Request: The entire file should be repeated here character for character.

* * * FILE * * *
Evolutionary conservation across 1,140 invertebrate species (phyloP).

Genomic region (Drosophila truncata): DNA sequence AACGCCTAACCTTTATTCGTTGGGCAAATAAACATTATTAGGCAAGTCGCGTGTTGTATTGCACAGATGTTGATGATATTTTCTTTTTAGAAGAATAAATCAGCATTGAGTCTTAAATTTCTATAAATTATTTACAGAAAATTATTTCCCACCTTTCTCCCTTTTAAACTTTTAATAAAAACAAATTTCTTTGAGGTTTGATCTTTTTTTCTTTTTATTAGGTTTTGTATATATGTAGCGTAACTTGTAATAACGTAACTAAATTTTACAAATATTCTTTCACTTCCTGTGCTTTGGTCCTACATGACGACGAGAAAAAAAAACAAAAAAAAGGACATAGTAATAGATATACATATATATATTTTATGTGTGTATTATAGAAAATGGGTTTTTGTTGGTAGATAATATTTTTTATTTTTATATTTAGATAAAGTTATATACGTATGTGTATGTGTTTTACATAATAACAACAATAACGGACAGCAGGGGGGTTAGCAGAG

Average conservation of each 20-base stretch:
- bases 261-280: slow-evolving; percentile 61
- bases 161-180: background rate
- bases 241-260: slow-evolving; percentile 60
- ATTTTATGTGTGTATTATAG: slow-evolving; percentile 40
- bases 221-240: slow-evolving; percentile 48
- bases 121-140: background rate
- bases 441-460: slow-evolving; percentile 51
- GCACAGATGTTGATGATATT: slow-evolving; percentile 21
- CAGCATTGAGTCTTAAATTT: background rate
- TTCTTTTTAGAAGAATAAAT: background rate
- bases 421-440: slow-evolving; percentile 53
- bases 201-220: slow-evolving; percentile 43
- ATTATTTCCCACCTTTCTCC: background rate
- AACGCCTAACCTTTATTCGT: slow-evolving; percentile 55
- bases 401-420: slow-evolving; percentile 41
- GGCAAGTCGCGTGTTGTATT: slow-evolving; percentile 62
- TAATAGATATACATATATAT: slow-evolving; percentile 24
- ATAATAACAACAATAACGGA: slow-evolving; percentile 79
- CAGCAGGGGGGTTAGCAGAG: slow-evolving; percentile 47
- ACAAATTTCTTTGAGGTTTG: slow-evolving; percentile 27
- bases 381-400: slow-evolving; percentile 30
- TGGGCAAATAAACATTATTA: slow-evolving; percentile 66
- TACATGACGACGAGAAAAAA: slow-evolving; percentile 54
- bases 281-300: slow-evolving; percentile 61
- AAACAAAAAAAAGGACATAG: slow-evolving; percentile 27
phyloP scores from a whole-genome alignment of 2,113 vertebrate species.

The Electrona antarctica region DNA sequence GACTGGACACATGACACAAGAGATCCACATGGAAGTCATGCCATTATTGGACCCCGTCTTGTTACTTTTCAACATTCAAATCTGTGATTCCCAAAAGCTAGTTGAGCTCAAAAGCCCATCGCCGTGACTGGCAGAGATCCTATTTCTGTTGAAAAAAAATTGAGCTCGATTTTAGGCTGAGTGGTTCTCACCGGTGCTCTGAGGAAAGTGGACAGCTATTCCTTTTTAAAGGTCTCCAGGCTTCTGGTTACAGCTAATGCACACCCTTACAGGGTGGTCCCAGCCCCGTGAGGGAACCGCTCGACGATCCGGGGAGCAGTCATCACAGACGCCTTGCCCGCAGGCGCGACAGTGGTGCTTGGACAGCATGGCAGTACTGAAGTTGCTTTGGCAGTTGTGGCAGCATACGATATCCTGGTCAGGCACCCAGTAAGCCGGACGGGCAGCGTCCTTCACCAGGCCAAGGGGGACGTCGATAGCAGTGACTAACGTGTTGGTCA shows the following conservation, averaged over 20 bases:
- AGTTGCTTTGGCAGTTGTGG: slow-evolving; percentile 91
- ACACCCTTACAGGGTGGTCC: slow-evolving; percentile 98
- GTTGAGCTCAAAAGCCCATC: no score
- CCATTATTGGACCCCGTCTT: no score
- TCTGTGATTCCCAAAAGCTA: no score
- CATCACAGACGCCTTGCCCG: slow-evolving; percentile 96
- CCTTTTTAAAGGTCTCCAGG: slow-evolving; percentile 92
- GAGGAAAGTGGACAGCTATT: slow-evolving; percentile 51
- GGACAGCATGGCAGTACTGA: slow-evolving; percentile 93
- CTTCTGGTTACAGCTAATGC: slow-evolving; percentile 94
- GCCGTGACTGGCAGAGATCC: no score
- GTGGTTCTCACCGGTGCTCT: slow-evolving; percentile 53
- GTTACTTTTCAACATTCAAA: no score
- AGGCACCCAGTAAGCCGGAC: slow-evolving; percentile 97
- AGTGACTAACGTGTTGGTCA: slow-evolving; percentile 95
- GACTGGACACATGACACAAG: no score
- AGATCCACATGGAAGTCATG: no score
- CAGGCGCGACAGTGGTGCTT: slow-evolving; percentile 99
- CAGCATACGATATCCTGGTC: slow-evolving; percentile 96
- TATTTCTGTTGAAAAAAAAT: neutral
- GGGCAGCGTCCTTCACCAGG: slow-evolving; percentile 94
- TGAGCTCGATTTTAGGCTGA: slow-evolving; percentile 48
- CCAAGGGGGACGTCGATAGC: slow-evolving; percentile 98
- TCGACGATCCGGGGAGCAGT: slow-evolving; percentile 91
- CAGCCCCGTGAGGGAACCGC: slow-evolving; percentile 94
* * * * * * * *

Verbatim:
Evolutionary conservation across 1,140 invertebrate species (phyloP).

Genomic region (Drosophila truncata): DNA sequence AACGCCTAACCTTTATTCGTTGGGCAAATAAACATTATTAGGCAAGTCGCGTGTTGTATTGCACAGATGTTGATGATATTTTCTTTTTAGAAGAATAAATCAGCATTGAGTCTTAAATTTCTATAAATTATTTACAGAAAATTATTTCCCACCTTTCTCCCTTTTAAACTTTTAATAAAAACAAATTTCTTTGAGGTTTGATCTTTTTTTCTTTTTATTAGGTTTTGTATATATGTAGCGTAACTTGTAATAACGTAACTAAATTTTACAAATATTCTTTCACTTCCTGTGCTTTGGTCCTACATGACGACGAGAAAAAAAAACAAAAAAAAGGACATAGTAATAGATATACATATATATATTTTATGTGTGTATTATAGAAAATGGGTTTTTGTTGGTAGATAATATTTTTTATTTTTATATTTAGATAAAGTTATATACGTATGTGTATGTGTTTTACATAATAACAACAATAACGGACAGCAGGGGGGTTAGCAGAG

Average conservation of each 20-base stretch:
- bases 261-280: slow-evolving; percentile 61
- bases 161-180: background rate
- bases 241-260: slow-evolving; percentile 60
- ATTTTATGTGTGTATTATAG: slow-evolving; percentile 40
- bases 221-240: slow-evolving; percentile 48
- bases 121-140: background rate
- bases 441-460: slow-evolving; percentile 51
- GCACAGATGTTGATGATATT: slow-evolving; percentile 21
- CAGCATTGAGTCTTAAATTT: background rate
- TTCTTTTTAGAAGAATAAAT: background rate
- bases 421-440: slow-evolving; percentile 53
- bases 201-220: slow-evolving; percentile 43
- ATTATTTCCCACCTTTCTCC: background rate
- AACGCCTAACCTTTATTCGT: slow-evolving; percentile 55
- bases 401-420: slow-evolving; percentile 41
- GGCAAGTCGCGTGTTGTATT: slow-evolving; percentile 62
- TAATAGATATACATATATAT: slow-evolving; percentile 24
- ATAATAACAACAATAACGGA: slow-evolving; percentile 79
- CAGCAGGGGGGTTAGCAGAG: slow-evolving; percentile 47
- ACAAATTTCTTTGAGGTTTG: slow-evolving; percentile 27
- bases 381-400: slow-evolving; percentile 30
- TGGGCAAATAAACATTATTA: slow-evolving; percentile 66
- TACATGACGACGAGAAAAAA: slow-evolving; percentile 54
- bases 281-300: slow-evolving; percentile 61
- AAACAAAAAAAAGGACATAG: slow-evolving; percentile 27
phyloP scores from a whole-genome alignment of 2,113 vertebrate species.

The Electrona antarctica region DNA sequence GACTGGACACATGACACAAGAGATCCACATGGAAGTCATGCCATTATTGGACCCCGTCTTGTTACTTTTCAACATTCAAATCTGTGATTCCCAAAAGCTAGTTGAGCTCAAAAGCCCATCGCCGTGACTGGCAGAGATCCTATTTCTGTTGAAAAAAAATTGAGCTCGATTTTAGGCTGAGTGGTTCTCACCGGTGCTCTGAGGAAAGTGGACAGCTATTCCTTTTTAAAGGTCTCCAGGCTTCTGGTTACAGCTAATGCACACCCTTACAGGGTGGTCCCAGCCCCGTGAGGGAACCGCTCGACGATCCGGGGAGCAGTCATCACAGACGCCTTGCCCGCAGGCGCGACAGTGGTGCTTGGACAGCATGGCAGTACTGAAGTTGCTTTGGCAGTTGTGGCAGCATACGATATCCTGGTCAGGCACCCAGTAAGCCGGACGGGCAGCGTCCTTCACCAGGCCAAGGGGGACGTCGATAGCAGTGACTAACGTGTTGGTCA shows the following conservation, averaged over 20 bases:
- AGTTGCTTTGGCAGTTGTGG: slow-evolving; percentile 91
- ACACCCTTACAGGGTGGTCC: slow-evolving; percentile 98
- GTTGAGCTCAAAAGCCCATC: no score
- CCATTATTGGACCCCGTCTT: no score
- TCTGTGATTCCCAAAAGCTA: no score
- CATCACAGACGCCTTGCCCG: slow-evolving; percentile 96
- CCTTTTTAAAGGTCTCCAGG: slow-evolving; percentile 92
- GAGGAAAGTGGACAGCTATT: slow-evolving; percentile 51
- GGACAGCATGGCAGTACTGA: slow-evolving; percentile 93
- CTTCTGGTTACAGCTAATGC: slow-evolving; percentile 94
- GCCGTGACTGGCAGAGATCC: no score
- GTGGTTCTCACCGGTGCTCT: slow-evolving; percentile 53
- GTTACTTTTCAACATTCAAA: no score
- AGGCACCCAGTAAGCCGGAC: slow-evolving; percentile 97
- AGTGACTAACGTGTTGGTCA: slow-evolving; percentile 95
- GACTGGACACATGACACAAG: no score
- AGATCCACATGGAAGTCATG: no score
- CAGGCGCGACAGTGGTGCTT: slow-evolving; percentile 99
- CAGCATACGATATCCTGGTC: slow-evolving; percentile 96
- TATTTCTGTTGAAAAAAAAT: neutral
- GGGCAGCGTCCTTCACCAGG: slow-evolving; percentile 94
- TGAGCTCGATTTTAGGCTGA: slow-evolving; percentile 48
- CCAAGGGGGACGTCGATAGC: slow-evolving; percentile 98
- TCGACGATCCGGGGAGCAGT: slow-evolving; percentile 91
- CAGCCCCGTGAGGGAACCGC: slow-evolving; percentile 94